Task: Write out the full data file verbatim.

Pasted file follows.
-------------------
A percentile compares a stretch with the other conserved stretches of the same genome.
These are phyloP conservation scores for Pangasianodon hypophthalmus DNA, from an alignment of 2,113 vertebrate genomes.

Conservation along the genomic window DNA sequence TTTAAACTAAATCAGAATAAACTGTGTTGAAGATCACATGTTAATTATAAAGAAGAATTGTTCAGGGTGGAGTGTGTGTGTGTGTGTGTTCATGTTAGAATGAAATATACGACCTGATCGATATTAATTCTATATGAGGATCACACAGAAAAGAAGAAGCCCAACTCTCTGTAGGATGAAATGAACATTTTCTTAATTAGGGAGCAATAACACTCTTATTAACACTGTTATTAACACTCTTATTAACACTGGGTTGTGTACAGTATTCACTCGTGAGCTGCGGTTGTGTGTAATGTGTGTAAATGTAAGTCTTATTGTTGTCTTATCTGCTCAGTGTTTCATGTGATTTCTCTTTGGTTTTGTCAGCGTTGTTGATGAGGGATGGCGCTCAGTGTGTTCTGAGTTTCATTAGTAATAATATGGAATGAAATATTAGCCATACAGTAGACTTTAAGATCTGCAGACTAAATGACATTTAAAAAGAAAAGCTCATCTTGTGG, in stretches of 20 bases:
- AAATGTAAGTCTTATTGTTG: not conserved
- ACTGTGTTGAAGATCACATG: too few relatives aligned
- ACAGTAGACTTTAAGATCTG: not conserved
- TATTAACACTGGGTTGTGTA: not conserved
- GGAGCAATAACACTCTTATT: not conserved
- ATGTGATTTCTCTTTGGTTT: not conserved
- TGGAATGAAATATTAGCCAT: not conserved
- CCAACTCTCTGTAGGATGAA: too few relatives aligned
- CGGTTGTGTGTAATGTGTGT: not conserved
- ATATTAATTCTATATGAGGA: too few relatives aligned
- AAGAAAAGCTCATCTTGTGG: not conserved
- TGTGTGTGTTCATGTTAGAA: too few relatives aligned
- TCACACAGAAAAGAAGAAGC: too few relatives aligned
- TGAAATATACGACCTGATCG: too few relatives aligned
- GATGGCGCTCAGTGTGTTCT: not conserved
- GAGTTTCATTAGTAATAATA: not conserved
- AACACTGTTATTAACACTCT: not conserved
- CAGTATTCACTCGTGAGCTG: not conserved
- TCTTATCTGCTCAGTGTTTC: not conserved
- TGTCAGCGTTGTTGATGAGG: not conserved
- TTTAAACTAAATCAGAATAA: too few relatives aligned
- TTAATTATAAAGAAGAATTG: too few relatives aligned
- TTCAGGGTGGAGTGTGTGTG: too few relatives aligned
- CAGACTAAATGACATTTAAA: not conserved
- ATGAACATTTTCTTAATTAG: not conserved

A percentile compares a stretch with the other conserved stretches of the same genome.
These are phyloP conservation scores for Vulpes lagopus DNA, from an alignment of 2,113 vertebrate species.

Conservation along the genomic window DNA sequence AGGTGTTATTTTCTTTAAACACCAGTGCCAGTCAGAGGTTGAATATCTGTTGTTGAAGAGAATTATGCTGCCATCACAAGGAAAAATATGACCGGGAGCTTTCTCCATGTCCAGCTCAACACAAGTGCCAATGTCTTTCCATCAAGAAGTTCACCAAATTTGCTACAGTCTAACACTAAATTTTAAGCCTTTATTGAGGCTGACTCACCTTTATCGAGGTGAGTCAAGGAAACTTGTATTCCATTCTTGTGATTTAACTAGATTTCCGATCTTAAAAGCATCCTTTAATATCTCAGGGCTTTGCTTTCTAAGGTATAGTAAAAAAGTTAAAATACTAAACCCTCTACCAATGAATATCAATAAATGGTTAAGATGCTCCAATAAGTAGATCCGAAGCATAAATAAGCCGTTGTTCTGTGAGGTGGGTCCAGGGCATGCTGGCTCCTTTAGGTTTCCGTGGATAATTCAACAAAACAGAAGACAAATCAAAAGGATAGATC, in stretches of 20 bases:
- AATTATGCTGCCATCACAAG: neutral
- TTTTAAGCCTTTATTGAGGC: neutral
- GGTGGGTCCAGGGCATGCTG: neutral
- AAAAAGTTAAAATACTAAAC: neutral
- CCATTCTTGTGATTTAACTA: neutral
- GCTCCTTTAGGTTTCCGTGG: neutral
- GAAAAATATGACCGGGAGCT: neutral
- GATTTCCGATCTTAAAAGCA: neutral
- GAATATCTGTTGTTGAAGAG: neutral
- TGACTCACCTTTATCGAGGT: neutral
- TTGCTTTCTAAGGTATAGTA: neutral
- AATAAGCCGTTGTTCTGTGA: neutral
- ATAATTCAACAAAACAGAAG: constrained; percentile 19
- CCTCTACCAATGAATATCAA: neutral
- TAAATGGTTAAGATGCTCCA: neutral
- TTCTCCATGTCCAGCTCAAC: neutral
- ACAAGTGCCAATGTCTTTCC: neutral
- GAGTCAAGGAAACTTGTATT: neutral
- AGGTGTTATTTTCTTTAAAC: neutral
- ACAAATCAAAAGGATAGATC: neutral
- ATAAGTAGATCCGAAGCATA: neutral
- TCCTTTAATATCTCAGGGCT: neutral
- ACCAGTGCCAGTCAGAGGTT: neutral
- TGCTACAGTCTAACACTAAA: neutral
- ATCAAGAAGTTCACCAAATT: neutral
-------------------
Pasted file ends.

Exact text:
A percentile compares a stretch with the other conserved stretches of the same genome.
These are phyloP conservation scores for Pangasianodon hypophthalmus DNA, from an alignment of 2,113 vertebrate genomes.

Conservation along the genomic window DNA sequence TTTAAACTAAATCAGAATAAACTGTGTTGAAGATCACATGTTAATTATAAAGAAGAATTGTTCAGGGTGGAGTGTGTGTGTGTGTGTGTTCATGTTAGAATGAAATATACGACCTGATCGATATTAATTCTATATGAGGATCACACAGAAAAGAAGAAGCCCAACTCTCTGTAGGATGAAATGAACATTTTCTTAATTAGGGAGCAATAACACTCTTATTAACACTGTTATTAACACTCTTATTAACACTGGGTTGTGTACAGTATTCACTCGTGAGCTGCGGTTGTGTGTAATGTGTGTAAATGTAAGTCTTATTGTTGTCTTATCTGCTCAGTGTTTCATGTGATTTCTCTTTGGTTTTGTCAGCGTTGTTGATGAGGGATGGCGCTCAGTGTGTTCTGAGTTTCATTAGTAATAATATGGAATGAAATATTAGCCATACAGTAGACTTTAAGATCTGCAGACTAAATGACATTTAAAAAGAAAAGCTCATCTTGTGG, in stretches of 20 bases:
- AAATGTAAGTCTTATTGTTG: not conserved
- ACTGTGTTGAAGATCACATG: too few relatives aligned
- ACAGTAGACTTTAAGATCTG: not conserved
- TATTAACACTGGGTTGTGTA: not conserved
- GGAGCAATAACACTCTTATT: not conserved
- ATGTGATTTCTCTTTGGTTT: not conserved
- TGGAATGAAATATTAGCCAT: not conserved
- CCAACTCTCTGTAGGATGAA: too few relatives aligned
- CGGTTGTGTGTAATGTGTGT: not conserved
- ATATTAATTCTATATGAGGA: too few relatives aligned
- AAGAAAAGCTCATCTTGTGG: not conserved
- TGTGTGTGTTCATGTTAGAA: too few relatives aligned
- TCACACAGAAAAGAAGAAGC: too few relatives aligned
- TGAAATATACGACCTGATCG: too few relatives aligned
- GATGGCGCTCAGTGTGTTCT: not conserved
- GAGTTTCATTAGTAATAATA: not conserved
- AACACTGTTATTAACACTCT: not conserved
- CAGTATTCACTCGTGAGCTG: not conserved
- TCTTATCTGCTCAGTGTTTC: not conserved
- TGTCAGCGTTGTTGATGAGG: not conserved
- TTTAAACTAAATCAGAATAA: too few relatives aligned
- TTAATTATAAAGAAGAATTG: too few relatives aligned
- TTCAGGGTGGAGTGTGTGTG: too few relatives aligned
- CAGACTAAATGACATTTAAA: not conserved
- ATGAACATTTTCTTAATTAG: not conserved

A percentile compares a stretch with the other conserved stretches of the same genome.
These are phyloP conservation scores for Vulpes lagopus DNA, from an alignment of 2,113 vertebrate species.

Conservation along the genomic window DNA sequence AGGTGTTATTTTCTTTAAACACCAGTGCCAGTCAGAGGTTGAATATCTGTTGTTGAAGAGAATTATGCTGCCATCACAAGGAAAAATATGACCGGGAGCTTTCTCCATGTCCAGCTCAACACAAGTGCCAATGTCTTTCCATCAAGAAGTTCACCAAATTTGCTACAGTCTAACACTAAATTTTAAGCCTTTATTGAGGCTGACTCACCTTTATCGAGGTGAGTCAAGGAAACTTGTATTCCATTCTTGTGATTTAACTAGATTTCCGATCTTAAAAGCATCCTTTAATATCTCAGGGCTTTGCTTTCTAAGGTATAGTAAAAAAGTTAAAATACTAAACCCTCTACCAATGAATATCAATAAATGGTTAAGATGCTCCAATAAGTAGATCCGAAGCATAAATAAGCCGTTGTTCTGTGAGGTGGGTCCAGGGCATGCTGGCTCCTTTAGGTTTCCGTGGATAATTCAACAAAACAGAAGACAAATCAAAAGGATAGATC, in stretches of 20 bases:
- AATTATGCTGCCATCACAAG: neutral
- TTTTAAGCCTTTATTGAGGC: neutral
- GGTGGGTCCAGGGCATGCTG: neutral
- AAAAAGTTAAAATACTAAAC: neutral
- CCATTCTTGTGATTTAACTA: neutral
- GCTCCTTTAGGTTTCCGTGG: neutral
- GAAAAATATGACCGGGAGCT: neutral
- GATTTCCGATCTTAAAAGCA: neutral
- GAATATCTGTTGTTGAAGAG: neutral
- TGACTCACCTTTATCGAGGT: neutral
- TTGCTTTCTAAGGTATAGTA: neutral
- AATAAGCCGTTGTTCTGTGA: neutral
- ATAATTCAACAAAACAGAAG: constrained; percentile 19
- CCTCTACCAATGAATATCAA: neutral
- TAAATGGTTAAGATGCTCCA: neutral
- TTCTCCATGTCCAGCTCAAC: neutral
- ACAAGTGCCAATGTCTTTCC: neutral
- GAGTCAAGGAAACTTGTATT: neutral
- AGGTGTTATTTTCTTTAAAC: neutral
- ACAAATCAAAAGGATAGATC: neutral
- ATAAGTAGATCCGAAGCATA: neutral
- TCCTTTAATATCTCAGGGCT: neutral
- ACCAGTGCCAGTCAGAGGTT: neutral
- TGCTACAGTCTAACACTAAA: neutral
- ATCAAGAAGTTCACCAAATT: neutral